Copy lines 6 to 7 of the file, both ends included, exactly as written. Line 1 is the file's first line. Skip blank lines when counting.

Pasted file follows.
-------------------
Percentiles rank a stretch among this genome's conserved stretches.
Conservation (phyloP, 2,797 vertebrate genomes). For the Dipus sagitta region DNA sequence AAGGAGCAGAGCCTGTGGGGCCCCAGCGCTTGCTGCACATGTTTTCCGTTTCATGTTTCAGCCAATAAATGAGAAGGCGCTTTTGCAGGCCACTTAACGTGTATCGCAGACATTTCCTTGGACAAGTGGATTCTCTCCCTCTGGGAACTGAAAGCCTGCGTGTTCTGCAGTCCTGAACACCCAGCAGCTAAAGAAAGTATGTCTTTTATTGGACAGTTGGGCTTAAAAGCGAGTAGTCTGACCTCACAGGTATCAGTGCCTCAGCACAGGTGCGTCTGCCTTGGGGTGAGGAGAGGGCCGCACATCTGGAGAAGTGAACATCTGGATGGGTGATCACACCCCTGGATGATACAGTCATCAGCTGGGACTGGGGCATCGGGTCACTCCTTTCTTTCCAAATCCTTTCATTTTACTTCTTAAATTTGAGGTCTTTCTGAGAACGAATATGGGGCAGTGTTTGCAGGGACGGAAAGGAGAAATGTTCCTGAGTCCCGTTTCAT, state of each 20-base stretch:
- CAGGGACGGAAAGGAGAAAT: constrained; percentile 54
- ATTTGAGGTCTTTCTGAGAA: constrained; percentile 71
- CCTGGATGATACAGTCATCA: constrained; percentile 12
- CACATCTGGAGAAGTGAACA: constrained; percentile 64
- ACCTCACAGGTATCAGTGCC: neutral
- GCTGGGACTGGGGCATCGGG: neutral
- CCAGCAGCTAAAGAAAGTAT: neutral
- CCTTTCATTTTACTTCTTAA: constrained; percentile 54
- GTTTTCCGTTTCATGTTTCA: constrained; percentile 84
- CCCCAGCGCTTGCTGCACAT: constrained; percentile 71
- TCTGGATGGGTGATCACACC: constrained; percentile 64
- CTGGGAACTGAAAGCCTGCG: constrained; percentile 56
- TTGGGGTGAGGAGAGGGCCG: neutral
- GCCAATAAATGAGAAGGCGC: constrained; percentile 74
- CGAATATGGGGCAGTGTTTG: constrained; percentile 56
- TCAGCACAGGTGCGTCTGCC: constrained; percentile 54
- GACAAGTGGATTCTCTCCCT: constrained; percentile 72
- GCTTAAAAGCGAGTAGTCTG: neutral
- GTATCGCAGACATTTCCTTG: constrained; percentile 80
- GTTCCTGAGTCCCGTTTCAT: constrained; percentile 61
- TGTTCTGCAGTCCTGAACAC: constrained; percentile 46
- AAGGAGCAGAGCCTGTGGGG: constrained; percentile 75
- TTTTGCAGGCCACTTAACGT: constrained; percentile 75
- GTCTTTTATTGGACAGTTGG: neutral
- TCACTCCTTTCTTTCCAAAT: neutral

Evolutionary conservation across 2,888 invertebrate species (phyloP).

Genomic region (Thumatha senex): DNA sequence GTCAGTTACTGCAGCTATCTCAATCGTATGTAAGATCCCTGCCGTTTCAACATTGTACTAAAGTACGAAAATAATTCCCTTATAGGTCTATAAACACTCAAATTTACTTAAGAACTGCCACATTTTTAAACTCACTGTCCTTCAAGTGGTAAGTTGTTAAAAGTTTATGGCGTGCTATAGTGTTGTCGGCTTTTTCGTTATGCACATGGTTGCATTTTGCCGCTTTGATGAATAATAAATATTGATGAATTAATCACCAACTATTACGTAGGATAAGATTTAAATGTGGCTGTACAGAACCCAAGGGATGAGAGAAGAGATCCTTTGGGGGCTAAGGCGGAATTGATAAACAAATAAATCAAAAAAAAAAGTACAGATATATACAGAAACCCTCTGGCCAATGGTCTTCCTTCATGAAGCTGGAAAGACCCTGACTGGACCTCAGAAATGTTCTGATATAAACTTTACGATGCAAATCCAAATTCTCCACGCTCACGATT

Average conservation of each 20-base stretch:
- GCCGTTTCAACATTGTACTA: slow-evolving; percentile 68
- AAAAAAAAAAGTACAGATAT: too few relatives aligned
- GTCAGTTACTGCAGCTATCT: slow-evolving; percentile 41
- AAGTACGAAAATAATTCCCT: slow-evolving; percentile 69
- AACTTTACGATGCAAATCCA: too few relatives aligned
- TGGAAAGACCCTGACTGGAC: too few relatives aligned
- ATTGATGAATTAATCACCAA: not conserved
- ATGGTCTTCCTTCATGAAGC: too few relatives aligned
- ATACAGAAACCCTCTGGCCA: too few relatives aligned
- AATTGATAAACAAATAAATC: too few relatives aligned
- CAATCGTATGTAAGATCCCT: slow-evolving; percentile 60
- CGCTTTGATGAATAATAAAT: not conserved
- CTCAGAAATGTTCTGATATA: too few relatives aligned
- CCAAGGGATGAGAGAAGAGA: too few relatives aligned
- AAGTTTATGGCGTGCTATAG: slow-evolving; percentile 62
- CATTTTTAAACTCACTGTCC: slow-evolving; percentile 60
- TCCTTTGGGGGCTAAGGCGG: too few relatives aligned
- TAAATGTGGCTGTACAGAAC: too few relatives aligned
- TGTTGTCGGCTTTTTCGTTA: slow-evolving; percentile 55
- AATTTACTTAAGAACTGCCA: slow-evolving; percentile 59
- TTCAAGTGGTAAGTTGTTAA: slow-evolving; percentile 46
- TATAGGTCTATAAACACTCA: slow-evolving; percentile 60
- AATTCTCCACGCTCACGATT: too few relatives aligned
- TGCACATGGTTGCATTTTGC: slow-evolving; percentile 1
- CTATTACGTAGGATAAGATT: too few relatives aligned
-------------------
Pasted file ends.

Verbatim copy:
- CACATCTGGAGAAGTGAACA: constrained; percentile 64
- ACCTCACAGGTATCAGTGCC: neutral